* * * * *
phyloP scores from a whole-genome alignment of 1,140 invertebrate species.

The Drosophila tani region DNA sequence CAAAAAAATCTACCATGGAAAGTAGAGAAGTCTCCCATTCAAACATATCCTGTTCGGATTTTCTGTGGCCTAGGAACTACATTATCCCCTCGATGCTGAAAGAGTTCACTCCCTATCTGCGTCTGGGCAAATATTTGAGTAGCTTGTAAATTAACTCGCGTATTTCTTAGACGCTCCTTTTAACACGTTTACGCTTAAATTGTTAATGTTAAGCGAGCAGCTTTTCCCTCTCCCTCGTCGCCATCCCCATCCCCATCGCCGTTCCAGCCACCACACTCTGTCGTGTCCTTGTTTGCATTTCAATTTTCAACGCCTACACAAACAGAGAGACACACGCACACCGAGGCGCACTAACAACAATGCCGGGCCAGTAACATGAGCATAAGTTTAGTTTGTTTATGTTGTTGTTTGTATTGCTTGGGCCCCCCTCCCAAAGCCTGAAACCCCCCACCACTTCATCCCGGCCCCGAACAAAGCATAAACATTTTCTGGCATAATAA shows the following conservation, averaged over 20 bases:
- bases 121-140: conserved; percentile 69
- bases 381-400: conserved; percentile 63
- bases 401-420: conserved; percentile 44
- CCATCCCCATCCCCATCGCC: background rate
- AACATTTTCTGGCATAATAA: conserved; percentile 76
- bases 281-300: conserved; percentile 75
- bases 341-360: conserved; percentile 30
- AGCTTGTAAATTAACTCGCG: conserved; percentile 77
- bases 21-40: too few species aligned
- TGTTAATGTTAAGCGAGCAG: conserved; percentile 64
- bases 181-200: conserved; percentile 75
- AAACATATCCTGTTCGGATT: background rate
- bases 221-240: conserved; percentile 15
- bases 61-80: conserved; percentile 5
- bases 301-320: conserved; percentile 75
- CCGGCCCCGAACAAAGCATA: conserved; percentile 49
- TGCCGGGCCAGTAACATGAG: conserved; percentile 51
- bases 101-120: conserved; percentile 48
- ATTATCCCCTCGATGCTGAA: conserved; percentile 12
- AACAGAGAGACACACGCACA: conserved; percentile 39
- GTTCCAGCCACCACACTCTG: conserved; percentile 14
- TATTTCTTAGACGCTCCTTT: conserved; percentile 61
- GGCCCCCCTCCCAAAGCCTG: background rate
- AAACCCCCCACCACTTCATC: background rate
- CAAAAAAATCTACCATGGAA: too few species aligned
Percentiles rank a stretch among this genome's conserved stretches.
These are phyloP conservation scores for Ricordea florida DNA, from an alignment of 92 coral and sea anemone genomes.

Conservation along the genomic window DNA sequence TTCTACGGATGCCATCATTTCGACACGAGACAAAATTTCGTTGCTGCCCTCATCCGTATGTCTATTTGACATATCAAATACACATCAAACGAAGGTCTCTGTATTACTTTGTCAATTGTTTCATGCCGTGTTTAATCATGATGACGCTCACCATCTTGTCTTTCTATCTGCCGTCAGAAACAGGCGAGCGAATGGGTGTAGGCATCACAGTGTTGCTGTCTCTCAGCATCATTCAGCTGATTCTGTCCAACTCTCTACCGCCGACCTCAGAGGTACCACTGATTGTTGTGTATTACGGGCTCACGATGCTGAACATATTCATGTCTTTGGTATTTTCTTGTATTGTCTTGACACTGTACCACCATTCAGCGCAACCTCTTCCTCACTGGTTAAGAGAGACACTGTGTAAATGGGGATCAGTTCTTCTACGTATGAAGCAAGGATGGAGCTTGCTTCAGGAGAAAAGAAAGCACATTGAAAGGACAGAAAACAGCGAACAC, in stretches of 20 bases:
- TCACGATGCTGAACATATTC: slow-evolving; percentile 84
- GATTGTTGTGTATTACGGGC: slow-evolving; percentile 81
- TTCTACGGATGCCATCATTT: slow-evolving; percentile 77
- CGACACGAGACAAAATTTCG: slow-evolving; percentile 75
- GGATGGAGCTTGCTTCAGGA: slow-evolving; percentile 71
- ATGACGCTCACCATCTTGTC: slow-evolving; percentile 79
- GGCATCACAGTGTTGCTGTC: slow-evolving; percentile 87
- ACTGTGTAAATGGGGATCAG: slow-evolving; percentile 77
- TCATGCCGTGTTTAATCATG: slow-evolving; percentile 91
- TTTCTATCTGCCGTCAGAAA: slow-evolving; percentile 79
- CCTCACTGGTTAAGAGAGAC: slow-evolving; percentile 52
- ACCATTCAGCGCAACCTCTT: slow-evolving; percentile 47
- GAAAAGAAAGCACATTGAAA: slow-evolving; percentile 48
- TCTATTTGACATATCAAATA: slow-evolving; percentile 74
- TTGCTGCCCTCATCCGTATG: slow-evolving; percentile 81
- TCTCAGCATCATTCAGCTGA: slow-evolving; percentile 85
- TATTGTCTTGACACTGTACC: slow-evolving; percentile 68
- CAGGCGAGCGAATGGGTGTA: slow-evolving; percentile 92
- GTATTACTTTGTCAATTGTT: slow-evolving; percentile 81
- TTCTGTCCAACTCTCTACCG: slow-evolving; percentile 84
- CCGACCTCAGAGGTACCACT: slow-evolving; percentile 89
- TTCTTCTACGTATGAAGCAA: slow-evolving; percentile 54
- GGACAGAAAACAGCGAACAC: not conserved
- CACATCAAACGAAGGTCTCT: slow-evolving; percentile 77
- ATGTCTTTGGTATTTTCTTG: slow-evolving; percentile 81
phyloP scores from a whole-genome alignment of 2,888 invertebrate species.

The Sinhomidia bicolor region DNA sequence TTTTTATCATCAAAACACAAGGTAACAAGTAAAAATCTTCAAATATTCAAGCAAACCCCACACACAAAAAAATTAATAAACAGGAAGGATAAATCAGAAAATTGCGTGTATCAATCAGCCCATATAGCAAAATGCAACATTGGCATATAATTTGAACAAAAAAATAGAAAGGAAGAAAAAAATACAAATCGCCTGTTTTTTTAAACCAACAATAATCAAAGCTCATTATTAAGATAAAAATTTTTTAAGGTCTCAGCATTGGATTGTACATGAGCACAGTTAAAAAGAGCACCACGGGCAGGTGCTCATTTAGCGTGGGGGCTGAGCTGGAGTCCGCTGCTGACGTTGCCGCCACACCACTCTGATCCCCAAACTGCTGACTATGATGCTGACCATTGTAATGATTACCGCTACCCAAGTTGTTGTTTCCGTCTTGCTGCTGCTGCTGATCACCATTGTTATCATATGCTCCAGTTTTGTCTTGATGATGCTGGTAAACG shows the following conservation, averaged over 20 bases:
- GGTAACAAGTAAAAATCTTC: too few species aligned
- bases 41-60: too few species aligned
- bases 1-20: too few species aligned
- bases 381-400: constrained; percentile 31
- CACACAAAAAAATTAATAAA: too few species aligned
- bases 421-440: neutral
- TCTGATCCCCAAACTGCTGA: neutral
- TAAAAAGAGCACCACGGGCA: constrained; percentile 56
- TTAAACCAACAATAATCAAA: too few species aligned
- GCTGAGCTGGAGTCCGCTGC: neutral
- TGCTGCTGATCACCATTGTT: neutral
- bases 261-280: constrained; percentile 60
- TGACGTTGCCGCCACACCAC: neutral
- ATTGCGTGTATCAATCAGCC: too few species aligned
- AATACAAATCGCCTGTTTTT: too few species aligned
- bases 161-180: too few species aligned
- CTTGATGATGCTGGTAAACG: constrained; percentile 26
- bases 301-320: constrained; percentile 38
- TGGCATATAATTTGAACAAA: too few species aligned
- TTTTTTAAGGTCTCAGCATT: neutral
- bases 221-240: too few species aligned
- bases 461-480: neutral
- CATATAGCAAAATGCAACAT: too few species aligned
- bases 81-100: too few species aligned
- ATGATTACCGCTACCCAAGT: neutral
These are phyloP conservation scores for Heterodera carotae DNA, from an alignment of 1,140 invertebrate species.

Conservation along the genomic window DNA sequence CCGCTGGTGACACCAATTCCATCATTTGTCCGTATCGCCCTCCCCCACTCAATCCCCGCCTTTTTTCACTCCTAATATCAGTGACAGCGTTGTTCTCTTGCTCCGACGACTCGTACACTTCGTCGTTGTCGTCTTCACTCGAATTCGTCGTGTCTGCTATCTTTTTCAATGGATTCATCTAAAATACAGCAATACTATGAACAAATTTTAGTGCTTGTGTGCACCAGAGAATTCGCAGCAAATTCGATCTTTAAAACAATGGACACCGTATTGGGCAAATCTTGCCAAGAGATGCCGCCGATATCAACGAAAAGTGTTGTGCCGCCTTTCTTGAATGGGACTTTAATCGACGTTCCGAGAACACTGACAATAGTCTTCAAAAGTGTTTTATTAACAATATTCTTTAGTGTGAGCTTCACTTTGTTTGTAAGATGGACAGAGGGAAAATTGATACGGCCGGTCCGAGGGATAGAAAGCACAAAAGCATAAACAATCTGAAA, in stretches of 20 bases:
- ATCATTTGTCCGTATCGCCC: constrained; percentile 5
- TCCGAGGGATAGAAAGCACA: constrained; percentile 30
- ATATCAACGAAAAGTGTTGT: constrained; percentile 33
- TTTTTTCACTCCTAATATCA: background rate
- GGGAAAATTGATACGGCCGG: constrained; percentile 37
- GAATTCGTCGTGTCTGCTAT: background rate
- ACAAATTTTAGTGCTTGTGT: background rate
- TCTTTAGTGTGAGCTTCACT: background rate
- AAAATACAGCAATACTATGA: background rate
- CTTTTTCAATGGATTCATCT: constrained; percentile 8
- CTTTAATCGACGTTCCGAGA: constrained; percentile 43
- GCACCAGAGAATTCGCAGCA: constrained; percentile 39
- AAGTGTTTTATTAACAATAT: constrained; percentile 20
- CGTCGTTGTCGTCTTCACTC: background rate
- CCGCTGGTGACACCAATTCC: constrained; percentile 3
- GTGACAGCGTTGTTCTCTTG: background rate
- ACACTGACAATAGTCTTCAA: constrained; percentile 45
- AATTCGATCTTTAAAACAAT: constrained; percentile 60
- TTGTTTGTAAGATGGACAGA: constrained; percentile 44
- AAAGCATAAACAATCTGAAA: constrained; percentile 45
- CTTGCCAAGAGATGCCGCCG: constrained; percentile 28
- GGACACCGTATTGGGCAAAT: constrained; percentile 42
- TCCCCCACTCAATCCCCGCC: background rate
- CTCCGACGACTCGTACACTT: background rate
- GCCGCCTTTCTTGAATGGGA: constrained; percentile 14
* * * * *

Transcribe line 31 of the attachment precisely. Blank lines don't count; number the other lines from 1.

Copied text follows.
- TCACGATGCTGAACATATTC: slow-evolving; percentile 84